Space travel procedure + random space encounters

Accidental review of Star Trek Adventures

I’ve run Star Trek Adventures a couple of times now. Its core system is feels like a bespoke mechanism for treknobabble and dealing with sci-fi problems, which is pretty much exactly what I need for a trek game.

It’s space combat system feels like playing FTL: Faster Than Light, where either you wipe your enemies or you engage in a manic struggle for survival. The ground combat system is similar, but without the threat of ejection into the void or a warp-core breach.

It’s relatively difficult to find the information you need when running the game, so much so that I created this google slides doc to ease the running of combat when I was prepping my second campaign. Even then, combat took a while.

The game also has a great online character generator.

The characters pick several beliefs and then receive meta-currency for engaging with them. I struggled to make that work in my games, just as I struggled with Burning Wheel’s meta-currencies and belief system.

Star Trek Adventures has lots of material about the federation and trek-stuff in general, and I wonder what it’s for. I assume most people buying the core book know a reasonable amount about Trek already or they wouldn’t be buying it. But if you didn’t know much about Trek, the best way to find out is to watch a few episodes or movies, not read a dusty tome.

There is even a series of missions available for free on their website which I used when I was getting started. TOS and TNG eras supported.

The biggest problem I had was with a total lack of procedural tools. The game assumes you’re playing in an episodic fashion and provides no support for a sandbox. And I wanted to run a sandbox.

So I made up a space travel procedure. Below is a modified version based on what did and did not work.

Optional musical theme for this post. I used to play it at the start of every session. In the second campaign I ran I used the opening and closing credits from The Orville.

Sagittarius, by Sidney Hall and Richard Rouse Bloxam

Actual Space Travel Procedure

I’m assuming the use of a hexmap, and that each hex corresponds to a star system. Hexes can also be empty, and there are space features which span several hexes such as nebulae.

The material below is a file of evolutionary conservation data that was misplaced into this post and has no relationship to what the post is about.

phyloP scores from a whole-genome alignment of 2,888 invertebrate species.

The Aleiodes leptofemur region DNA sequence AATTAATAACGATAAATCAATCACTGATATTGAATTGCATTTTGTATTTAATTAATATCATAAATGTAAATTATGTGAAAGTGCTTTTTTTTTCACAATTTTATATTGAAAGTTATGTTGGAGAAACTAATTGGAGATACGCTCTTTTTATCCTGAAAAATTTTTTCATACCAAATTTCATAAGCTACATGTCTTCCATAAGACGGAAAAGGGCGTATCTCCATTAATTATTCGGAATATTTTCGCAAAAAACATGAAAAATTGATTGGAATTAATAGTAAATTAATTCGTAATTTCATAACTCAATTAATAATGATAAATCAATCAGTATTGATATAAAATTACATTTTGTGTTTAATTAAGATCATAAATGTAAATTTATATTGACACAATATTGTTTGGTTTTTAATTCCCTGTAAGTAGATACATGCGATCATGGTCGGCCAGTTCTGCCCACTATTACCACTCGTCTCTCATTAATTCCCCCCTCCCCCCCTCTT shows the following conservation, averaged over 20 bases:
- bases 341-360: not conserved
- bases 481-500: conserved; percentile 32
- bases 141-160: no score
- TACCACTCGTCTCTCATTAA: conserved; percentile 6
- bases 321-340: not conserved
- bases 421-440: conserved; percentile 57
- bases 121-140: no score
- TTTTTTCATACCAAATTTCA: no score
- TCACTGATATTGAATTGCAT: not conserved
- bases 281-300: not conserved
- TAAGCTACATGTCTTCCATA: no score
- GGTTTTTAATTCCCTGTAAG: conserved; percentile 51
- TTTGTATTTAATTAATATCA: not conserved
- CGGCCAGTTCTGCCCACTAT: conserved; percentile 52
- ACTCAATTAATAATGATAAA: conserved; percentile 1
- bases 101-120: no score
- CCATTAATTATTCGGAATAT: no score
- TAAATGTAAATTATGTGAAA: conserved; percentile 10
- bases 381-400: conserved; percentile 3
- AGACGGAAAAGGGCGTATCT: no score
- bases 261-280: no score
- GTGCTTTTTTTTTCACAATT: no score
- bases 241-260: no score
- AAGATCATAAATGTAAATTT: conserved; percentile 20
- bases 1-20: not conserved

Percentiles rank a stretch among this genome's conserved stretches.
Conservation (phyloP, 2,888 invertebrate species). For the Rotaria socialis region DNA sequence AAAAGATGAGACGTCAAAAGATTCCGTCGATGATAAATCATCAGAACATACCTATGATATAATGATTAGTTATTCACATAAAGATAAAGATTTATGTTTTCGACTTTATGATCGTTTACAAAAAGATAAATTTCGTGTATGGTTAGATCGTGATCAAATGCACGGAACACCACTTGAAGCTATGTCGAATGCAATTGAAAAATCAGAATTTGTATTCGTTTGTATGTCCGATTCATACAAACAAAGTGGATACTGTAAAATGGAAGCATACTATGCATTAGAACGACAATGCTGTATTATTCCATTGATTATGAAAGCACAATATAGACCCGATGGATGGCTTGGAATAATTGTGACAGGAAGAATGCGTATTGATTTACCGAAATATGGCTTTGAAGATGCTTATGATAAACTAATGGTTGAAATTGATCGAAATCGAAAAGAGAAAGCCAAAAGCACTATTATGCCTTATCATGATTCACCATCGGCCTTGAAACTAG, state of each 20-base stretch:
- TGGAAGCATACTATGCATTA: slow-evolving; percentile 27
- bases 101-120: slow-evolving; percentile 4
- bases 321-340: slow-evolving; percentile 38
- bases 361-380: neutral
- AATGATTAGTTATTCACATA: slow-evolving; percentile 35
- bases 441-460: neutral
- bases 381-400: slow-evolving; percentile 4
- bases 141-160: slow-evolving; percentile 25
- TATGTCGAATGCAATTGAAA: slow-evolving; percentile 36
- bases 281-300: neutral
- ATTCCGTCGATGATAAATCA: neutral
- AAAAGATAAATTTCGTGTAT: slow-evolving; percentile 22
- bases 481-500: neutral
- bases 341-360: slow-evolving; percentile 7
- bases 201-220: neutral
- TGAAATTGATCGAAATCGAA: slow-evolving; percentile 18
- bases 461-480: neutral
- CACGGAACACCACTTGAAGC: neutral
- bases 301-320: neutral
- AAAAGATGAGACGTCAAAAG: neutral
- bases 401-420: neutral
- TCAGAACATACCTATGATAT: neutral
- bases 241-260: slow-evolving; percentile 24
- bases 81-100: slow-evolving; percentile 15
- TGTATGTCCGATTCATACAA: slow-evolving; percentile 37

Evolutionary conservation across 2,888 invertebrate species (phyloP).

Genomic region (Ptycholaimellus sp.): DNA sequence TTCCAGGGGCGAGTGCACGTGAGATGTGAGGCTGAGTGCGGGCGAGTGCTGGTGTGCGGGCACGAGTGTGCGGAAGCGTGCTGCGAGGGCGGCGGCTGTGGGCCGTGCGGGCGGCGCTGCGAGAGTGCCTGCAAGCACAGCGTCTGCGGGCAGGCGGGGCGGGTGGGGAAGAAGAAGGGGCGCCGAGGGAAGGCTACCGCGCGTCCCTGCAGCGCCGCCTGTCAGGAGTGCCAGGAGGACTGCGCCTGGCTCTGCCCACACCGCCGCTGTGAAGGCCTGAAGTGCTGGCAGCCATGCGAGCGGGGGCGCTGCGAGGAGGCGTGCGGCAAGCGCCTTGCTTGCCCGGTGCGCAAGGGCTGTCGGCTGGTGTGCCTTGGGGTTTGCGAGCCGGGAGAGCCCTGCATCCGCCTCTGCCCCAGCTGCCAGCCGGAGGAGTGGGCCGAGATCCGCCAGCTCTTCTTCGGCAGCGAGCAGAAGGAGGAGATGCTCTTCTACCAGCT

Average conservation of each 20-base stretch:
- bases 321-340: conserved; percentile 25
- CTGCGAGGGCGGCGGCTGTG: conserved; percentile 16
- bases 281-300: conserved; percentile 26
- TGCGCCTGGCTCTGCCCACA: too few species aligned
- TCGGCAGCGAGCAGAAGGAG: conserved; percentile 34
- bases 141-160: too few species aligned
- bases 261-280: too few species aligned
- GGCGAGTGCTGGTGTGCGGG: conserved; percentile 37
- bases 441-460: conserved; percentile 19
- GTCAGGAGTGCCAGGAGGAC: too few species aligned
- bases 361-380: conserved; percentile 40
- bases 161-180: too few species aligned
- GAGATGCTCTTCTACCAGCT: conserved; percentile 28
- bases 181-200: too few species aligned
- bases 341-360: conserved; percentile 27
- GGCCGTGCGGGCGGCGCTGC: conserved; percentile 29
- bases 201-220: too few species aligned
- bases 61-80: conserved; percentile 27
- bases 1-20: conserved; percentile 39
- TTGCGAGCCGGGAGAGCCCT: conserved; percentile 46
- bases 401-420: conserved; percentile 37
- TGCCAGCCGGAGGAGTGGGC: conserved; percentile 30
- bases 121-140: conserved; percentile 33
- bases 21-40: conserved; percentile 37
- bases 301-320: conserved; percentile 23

Your ship has two main actions when travelling: Scanning and Moving.

When your ship Scans, choose one option from below

  • Detailed Scan: receive detailed sensor information on any one adjacent hex (the star’s class; along with an estimate of how many space ships or other constructed space entities there are; and how many planetary bodies there are, divided into small (roughly Earth sized and smaller) and large (ice giants and gas giants))
  • Rudimentary Stellar Scan: receive sensor information about two adjacent hexes. Rudimentary sensor information just gives the class of the star (if there is one).
  • Detailed FLT trail Scan: receive detailed information about faster-than-light trails in any one adjacent hex. This might detail the number and direction of any trails, and information about the size and speed of those ships. The information may be up to a week old.
  • Rudimentary FTL trail Scan: receive information about faster-than-light trails in any two adjacent hexes. This is just an estimate of number and direction, and only pertaining to travel from the last day or so.

When you Scan you should make some sort of roll or check that will determine the quantity of information revealed.

When your ship Moves you go from your current hex to an adjacent one. Choose one option from below

  • Cruise: Travel at your ship’s standard speed. You can Move to one adjacent hex
  • Sneak: Travel at half your ship’s standard speed. You can Move half of a hex’s length and it is much harder for you to be spotted by FTL trail scans (get advantage or something)

Each day your ship can choose two actions from the above list.

  • If your ship will Cruise twice, you can go an additional hex. This is called Maximum FTL. Sustaining Maximum FTL for more than one day will require an engineering check.
  • If your ship will Scan twice, then you can scan not only adjacent hexes, but also hexes adjacent to those (ie not only the nearest 6 hexes but also the 12 hexes surrounding that.
  • Your ship can also spend its actions repairing but that is probably too system-specific to get into here.
Infrared image of the Andromeda Galaxy

Random Space Encounters

I would use a hexmap that’s about 10×10 with star systems no further than 4 hexes from each other.

Once per dey, roll on the Initial Encounter table. If you get an encounter as the result then also roll Complication table.

d6Initial EncounterComplication
1Interior EncounterInterior Encounter
2AnomalyInterior Encounter
3Exterior EncounterExterior Encounter
4No encounterExterior Encounter
5 No encounter No encounter
6No encounterNo encounter